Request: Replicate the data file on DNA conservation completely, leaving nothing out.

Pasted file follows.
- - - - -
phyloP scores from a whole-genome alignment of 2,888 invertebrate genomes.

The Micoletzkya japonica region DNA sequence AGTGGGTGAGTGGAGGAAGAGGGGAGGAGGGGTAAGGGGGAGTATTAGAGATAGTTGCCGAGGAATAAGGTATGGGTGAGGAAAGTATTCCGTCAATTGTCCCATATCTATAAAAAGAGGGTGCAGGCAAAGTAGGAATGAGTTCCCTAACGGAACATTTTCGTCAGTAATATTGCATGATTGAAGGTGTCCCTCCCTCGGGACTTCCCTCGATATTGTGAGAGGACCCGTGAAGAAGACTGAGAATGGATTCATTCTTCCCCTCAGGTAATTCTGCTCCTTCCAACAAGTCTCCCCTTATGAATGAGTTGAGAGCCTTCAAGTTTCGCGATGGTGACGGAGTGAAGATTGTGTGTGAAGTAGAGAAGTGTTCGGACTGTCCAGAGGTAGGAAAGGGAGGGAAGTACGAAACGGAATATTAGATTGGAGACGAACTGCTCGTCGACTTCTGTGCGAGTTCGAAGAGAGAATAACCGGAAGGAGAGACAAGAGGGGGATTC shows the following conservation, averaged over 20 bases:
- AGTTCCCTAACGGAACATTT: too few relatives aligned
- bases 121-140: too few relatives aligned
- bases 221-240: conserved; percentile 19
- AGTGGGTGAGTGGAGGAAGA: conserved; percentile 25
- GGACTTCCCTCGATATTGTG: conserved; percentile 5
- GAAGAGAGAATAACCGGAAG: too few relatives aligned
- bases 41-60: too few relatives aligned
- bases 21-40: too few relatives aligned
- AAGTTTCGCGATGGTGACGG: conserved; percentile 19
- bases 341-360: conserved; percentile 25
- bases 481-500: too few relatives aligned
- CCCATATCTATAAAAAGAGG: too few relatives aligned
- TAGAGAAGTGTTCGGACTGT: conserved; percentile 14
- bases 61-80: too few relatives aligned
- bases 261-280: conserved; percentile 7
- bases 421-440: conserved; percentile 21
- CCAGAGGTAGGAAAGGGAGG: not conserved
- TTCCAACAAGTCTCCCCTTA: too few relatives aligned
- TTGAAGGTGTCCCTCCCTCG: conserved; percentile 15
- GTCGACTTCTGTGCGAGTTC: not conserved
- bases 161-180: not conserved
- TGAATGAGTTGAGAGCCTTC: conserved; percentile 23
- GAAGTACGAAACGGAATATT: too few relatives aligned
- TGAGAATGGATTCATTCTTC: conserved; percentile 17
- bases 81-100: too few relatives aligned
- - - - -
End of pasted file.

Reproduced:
phyloP scores from a whole-genome alignment of 2,888 invertebrate genomes.

The Micoletzkya japonica region DNA sequence AGTGGGTGAGTGGAGGAAGAGGGGAGGAGGGGTAAGGGGGAGTATTAGAGATAGTTGCCGAGGAATAAGGTATGGGTGAGGAAAGTATTCCGTCAATTGTCCCATATCTATAAAAAGAGGGTGCAGGCAAAGTAGGAATGAGTTCCCTAACGGAACATTTTCGTCAGTAATATTGCATGATTGAAGGTGTCCCTCCCTCGGGACTTCCCTCGATATTGTGAGAGGACCCGTGAAGAAGACTGAGAATGGATTCATTCTTCCCCTCAGGTAATTCTGCTCCTTCCAACAAGTCTCCCCTTATGAATGAGTTGAGAGCCTTCAAGTTTCGCGATGGTGACGGAGTGAAGATTGTGTGTGAAGTAGAGAAGTGTTCGGACTGTCCAGAGGTAGGAAAGGGAGGGAAGTACGAAACGGAATATTAGATTGGAGACGAACTGCTCGTCGACTTCTGTGCGAGTTCGAAGAGAGAATAACCGGAAGGAGAGACAAGAGGGGGATTC shows the following conservation, averaged over 20 bases:
- AGTTCCCTAACGGAACATTT: too few relatives aligned
- bases 121-140: too few relatives aligned
- bases 221-240: conserved; percentile 19
- AGTGGGTGAGTGGAGGAAGA: conserved; percentile 25
- GGACTTCCCTCGATATTGTG: conserved; percentile 5
- GAAGAGAGAATAACCGGAAG: too few relatives aligned
- bases 41-60: too few relatives aligned
- bases 21-40: too few relatives aligned
- AAGTTTCGCGATGGTGACGG: conserved; percentile 19
- bases 341-360: conserved; percentile 25
- bases 481-500: too few relatives aligned
- CCCATATCTATAAAAAGAGG: too few relatives aligned
- TAGAGAAGTGTTCGGACTGT: conserved; percentile 14
- bases 61-80: too few relatives aligned
- bases 261-280: conserved; percentile 7
- bases 421-440: conserved; percentile 21
- CCAGAGGTAGGAAAGGGAGG: not conserved
- TTCCAACAAGTCTCCCCTTA: too few relatives aligned
- TTGAAGGTGTCCCTCCCTCG: conserved; percentile 15
- GTCGACTTCTGTGCGAGTTC: not conserved
- bases 161-180: not conserved
- TGAATGAGTTGAGAGCCTTC: conserved; percentile 23
- GAAGTACGAAACGGAATATT: too few relatives aligned
- TGAGAATGGATTCATTCTTC: conserved; percentile 17
- bases 81-100: too few relatives aligned